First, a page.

Should Harassing the Families of Dead Soldiers Be Protected Free Speech?

"Thank God for Dead Soldiers."

"God Hates Fags."

"Thank God for 9/11."

Those are just a few of the signs that Fred Phelps and the members of his Kansas Westboro Baptist Church held up high during their protest at the funeral of Marine Lance Corporal Matthew Snyder in 2006. Snyder gave his life for our country in Iraq.

He was only 20 years old when he died.

Offensive speech about Snyder was also posted on the church's website (which has the url not of the church's name, but of "god hates fags") proclaiming that it was the fault of Snyder's parents that he died in Iraq because they'd divorced and their son was a target for God's punishment because of that.

So the question for the Supreme Court is whether those protests and web content are protected free speech or whether it's action aimed toward private citizens that doesn't deserve Constitutional protection.

Snyder's family says he wasn't gay. Phelps has said his church protests military funerals, whether the service people were gay or not, because they believe the military promotes homosexuality in the service. Corporal Snyder's family sued the Westboro Baptist Church for the conduct and won an $11 million dollar judgment against it for intentional infliction of emotional distress. An appeals court reversed that, hence the case landing in the lap of the Supreme Court.

To say this one is a tough legal call is an understatement. It's similar to the idea that most people don't want to see the American flag burned but, like it or not, it's conduct that amounts to constitutionally protected free speech. Will the justices decide the same thing in this case -- that even the most horrible and distasteful speech at a fallen soldier's funeral is protected by the First Amendment?

It's no secret that Kansas pastor Fred Phelps and his church are engaged in these types of protests. They have been for years. The BBC made a movie called The Most Hated Family in America that shows in specific detail the church's conduct that most of us would call hate speech.

In deciding whether the speech or conduct deserves the protection of the Constitution, does it matter whether the protesters were speaking out against the war itself -- which is conduct by the government -- or that the protest was supposedly about the military allowing gays to serve in uniform? And does it matter that the church chose the soldier's private family funeral to mount its protest?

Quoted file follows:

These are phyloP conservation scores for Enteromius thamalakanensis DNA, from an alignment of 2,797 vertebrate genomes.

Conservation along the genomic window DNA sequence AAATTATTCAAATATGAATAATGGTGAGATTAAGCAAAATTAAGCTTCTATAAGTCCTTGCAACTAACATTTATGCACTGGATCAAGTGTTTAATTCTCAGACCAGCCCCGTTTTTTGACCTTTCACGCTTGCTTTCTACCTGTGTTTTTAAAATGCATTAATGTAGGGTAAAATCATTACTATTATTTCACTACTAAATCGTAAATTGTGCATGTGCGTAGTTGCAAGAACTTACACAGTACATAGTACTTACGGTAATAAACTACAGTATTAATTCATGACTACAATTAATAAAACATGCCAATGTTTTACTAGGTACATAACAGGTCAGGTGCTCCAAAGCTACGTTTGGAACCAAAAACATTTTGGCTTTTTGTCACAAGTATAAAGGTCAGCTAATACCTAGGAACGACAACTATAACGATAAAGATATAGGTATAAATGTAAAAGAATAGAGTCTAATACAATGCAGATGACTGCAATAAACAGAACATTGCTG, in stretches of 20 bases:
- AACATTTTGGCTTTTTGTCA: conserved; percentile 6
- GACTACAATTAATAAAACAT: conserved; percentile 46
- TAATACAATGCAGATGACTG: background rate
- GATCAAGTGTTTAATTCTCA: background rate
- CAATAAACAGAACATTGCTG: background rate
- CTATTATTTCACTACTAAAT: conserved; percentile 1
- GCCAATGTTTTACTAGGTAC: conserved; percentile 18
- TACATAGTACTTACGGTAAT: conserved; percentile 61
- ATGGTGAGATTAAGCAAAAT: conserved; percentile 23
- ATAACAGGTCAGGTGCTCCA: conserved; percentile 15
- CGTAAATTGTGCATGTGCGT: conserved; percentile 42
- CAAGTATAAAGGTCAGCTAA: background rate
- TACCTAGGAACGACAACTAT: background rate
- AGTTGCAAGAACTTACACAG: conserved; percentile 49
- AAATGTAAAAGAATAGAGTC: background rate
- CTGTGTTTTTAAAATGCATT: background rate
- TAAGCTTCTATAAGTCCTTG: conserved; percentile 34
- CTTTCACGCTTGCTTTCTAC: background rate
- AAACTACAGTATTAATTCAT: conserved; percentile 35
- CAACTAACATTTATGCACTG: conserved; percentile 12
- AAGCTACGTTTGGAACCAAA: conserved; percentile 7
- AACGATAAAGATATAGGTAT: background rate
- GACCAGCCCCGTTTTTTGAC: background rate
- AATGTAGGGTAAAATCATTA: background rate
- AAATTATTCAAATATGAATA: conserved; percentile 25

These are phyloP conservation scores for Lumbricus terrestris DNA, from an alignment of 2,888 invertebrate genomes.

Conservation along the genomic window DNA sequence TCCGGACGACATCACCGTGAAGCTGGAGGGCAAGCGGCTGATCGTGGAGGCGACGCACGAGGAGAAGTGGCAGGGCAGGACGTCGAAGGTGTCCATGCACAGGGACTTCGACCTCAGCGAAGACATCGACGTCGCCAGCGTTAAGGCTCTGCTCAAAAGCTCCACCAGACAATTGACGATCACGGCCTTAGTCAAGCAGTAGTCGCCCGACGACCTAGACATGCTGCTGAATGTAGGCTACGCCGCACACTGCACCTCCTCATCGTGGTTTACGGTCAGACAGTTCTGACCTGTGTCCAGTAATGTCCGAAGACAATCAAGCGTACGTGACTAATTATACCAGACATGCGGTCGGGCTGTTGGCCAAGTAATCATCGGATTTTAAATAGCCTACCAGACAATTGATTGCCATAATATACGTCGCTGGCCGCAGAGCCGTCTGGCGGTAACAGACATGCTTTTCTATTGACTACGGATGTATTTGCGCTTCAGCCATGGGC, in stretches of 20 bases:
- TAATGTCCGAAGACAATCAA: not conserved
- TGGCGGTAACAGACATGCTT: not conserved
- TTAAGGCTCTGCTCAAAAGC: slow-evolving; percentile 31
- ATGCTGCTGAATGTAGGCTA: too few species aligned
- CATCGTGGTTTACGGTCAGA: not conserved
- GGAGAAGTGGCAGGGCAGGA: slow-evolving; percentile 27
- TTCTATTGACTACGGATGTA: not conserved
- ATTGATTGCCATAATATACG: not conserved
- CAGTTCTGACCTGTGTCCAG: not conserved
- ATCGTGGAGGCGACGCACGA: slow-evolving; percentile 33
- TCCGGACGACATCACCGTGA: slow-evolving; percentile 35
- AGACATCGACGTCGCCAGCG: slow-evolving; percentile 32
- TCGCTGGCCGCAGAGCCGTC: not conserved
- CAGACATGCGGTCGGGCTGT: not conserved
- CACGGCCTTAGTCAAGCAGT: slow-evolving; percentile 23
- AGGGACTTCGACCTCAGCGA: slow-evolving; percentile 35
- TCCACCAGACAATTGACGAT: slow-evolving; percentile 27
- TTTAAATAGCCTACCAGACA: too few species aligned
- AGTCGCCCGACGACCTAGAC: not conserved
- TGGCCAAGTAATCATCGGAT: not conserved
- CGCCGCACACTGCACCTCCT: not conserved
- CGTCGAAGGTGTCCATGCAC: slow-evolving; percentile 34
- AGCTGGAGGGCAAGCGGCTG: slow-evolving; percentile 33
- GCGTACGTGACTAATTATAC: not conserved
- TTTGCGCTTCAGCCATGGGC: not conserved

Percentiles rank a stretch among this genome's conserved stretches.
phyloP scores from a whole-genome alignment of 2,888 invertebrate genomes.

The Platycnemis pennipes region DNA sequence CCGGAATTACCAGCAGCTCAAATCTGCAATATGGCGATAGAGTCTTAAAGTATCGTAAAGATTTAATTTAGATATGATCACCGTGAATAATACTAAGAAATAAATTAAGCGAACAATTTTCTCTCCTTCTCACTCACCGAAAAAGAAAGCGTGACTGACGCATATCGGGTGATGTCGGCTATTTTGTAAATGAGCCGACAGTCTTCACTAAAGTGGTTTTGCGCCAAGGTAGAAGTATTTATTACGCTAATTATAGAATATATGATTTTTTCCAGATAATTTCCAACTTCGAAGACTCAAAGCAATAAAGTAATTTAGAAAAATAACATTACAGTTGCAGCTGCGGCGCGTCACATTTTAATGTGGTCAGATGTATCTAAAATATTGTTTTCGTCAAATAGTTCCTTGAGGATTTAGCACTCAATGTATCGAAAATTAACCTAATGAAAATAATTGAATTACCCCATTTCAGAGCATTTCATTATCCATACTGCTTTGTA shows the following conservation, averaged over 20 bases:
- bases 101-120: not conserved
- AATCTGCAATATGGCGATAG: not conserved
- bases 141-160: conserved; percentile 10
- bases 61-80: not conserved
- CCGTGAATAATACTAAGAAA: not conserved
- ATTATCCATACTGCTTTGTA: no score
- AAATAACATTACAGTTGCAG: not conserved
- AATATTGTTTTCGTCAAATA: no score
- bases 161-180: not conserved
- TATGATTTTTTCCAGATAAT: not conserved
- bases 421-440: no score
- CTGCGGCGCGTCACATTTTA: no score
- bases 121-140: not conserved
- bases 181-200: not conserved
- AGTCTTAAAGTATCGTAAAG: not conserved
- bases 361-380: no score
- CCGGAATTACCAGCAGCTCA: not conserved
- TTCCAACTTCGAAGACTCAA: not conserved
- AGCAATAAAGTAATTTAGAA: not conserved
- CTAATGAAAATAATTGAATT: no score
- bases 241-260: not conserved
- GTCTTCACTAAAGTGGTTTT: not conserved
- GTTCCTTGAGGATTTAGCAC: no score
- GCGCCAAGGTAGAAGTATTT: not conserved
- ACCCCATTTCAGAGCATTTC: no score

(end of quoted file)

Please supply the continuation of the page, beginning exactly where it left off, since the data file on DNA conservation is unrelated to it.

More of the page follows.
Most of us can probably agree that the conduct by the church members was distasteful and disrespectful to the family, no matter what we think about the underlying issues. Even Bill O'Reilly has come to the defense of the Snyder family.

According to reporters who were in the courtroom for the oral arguments, the Supreme Court justices struggled to find some balance between established First Amendment rights and their apparent distaste for what the Westboro Church did at Corporal Snyder's funeral. Those justices are an inscrutable bunch, though. And it's never wise to predict what they'll do based on any question that gets asked while they're sitting on the bench.

Sometimes I think I'd like to be a Supreme Court justice. But not today. No matter what they decide in this case, it's going to be fodder for political infighting for years to come.


in the news, media, politics, supreme court


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Happy... Happypancake

Even though I don't agree with the church or their methods of displaying their beliefs, freedom of speech should still win.